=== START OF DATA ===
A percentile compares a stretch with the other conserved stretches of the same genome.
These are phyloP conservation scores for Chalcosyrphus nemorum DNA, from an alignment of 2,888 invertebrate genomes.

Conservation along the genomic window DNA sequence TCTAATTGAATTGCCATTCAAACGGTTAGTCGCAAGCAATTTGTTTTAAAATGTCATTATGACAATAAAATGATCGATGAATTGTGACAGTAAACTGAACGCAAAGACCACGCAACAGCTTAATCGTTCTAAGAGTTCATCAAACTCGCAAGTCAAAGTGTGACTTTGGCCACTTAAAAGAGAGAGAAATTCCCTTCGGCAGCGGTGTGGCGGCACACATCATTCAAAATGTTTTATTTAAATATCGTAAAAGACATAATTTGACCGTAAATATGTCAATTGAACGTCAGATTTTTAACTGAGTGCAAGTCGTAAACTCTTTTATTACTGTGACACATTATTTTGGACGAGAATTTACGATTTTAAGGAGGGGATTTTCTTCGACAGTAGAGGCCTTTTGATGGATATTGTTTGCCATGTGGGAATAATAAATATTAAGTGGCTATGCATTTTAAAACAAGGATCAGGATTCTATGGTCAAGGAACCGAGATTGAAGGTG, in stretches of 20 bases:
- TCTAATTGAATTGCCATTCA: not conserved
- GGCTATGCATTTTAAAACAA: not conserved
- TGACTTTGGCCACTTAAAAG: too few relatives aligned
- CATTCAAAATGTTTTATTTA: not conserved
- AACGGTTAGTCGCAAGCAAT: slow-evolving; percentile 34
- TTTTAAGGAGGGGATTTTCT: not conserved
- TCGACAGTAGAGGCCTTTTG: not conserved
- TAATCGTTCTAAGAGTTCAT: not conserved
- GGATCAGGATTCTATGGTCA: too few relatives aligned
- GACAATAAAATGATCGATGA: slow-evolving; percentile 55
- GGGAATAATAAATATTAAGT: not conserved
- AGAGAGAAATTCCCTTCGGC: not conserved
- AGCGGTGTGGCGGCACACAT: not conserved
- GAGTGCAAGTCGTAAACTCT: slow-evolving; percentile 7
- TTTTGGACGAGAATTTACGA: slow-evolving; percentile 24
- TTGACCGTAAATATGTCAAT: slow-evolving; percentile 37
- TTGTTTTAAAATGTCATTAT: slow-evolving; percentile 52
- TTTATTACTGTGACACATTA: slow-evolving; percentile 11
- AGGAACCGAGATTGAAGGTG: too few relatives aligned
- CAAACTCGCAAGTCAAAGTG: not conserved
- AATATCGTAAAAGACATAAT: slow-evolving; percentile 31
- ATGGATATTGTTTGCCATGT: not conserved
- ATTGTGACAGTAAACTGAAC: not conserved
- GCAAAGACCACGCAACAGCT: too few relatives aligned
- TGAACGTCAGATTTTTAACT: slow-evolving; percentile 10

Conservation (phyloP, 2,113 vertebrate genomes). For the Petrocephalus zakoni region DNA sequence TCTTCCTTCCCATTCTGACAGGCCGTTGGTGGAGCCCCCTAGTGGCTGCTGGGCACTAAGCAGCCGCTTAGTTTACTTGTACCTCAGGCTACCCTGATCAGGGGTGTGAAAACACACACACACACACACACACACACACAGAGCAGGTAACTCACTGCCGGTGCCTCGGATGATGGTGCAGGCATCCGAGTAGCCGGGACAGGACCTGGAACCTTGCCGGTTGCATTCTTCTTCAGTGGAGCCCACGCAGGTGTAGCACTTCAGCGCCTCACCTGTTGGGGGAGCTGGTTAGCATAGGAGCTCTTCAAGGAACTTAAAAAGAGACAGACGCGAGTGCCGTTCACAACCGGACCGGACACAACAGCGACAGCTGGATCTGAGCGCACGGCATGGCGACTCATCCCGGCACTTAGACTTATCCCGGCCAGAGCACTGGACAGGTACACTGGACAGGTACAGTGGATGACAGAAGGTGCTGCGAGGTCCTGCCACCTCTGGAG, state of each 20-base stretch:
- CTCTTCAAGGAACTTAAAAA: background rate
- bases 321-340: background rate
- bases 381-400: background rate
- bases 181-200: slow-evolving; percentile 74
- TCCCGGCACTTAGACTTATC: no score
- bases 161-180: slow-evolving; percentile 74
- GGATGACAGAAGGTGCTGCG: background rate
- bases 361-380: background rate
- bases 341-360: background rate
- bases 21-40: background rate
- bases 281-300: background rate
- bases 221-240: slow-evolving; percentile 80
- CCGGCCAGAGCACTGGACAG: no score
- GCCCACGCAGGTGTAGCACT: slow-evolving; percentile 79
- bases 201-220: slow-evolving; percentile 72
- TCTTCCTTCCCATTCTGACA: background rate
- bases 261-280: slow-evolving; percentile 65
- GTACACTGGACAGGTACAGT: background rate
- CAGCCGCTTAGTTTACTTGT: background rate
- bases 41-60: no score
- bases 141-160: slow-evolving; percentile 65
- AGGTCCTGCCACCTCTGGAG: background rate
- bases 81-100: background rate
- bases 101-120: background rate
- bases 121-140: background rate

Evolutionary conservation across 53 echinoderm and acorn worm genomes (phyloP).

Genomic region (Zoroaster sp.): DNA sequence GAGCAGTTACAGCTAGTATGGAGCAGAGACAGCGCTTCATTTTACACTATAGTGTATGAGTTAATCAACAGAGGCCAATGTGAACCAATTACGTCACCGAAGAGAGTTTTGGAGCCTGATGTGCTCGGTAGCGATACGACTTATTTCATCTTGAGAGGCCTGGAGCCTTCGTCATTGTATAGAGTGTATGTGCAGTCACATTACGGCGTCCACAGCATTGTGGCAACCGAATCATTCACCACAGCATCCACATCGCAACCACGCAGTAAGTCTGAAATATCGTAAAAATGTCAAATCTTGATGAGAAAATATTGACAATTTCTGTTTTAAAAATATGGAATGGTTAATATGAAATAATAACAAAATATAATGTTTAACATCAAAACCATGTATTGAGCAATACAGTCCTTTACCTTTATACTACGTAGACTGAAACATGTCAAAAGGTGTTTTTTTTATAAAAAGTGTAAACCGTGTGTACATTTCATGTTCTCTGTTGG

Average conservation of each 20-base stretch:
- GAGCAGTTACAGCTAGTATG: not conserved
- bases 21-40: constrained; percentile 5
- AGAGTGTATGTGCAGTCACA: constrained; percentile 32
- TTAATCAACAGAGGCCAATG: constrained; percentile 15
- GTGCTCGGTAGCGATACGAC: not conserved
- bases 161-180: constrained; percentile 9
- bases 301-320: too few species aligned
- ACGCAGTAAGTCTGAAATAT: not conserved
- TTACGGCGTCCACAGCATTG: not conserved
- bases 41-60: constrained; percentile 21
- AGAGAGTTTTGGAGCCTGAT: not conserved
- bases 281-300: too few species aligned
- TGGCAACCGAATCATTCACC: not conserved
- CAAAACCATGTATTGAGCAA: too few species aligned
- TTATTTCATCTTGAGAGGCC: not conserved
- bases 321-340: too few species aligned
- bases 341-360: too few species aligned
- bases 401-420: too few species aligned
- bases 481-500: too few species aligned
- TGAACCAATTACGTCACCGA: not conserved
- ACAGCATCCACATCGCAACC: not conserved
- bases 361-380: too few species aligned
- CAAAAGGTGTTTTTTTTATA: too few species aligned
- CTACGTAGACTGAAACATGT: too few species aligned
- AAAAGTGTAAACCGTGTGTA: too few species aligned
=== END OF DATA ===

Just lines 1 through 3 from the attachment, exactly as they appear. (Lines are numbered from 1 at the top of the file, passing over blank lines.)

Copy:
A percentile compares a stretch with the other conserved stretches of the same genome.
These are phyloP conservation scores for Chalcosyrphus nemorum DNA, from an alignment of 2,888 invertebrate genomes.

Conservation along the genomic window DNA sequence TCTAATTGAATTGCCATTCAAACGGTTAGTCGCAAGCAATTTGTTTTAAAATGTCATTATGACAATAAAATGATCGATGAATTGTGACAGTAAACTGAACGCAAAGACCACGCAACAGCTTAATCGTTCTAAGAGTTCATCAAACTCGCAAGTCAAAGTGTGACTTTGGCCACTTAAAAGAGAGAGAAATTCCCTTCGGCAGCGGTGTGGCGGCACACATCATTCAAAATGTTTTATTTAAATATCGTAAAAGACATAATTTGACCGTAAATATGTCAATTGAACGTCAGATTTTTAACTGAGTGCAAGTCGTAAACTCTTTTATTACTGTGACACATTATTTTGGACGAGAATTTACGATTTTAAGGAGGGGATTTTCTTCGACAGTAGAGGCCTTTTGATGGATATTGTTTGCCATGTGGGAATAATAAATATTAAGTGGCTATGCATTTTAAAACAAGGATCAGGATTCTATGGTCAAGGAACCGAGATTGAAGGTG, in stretches of 20 bases: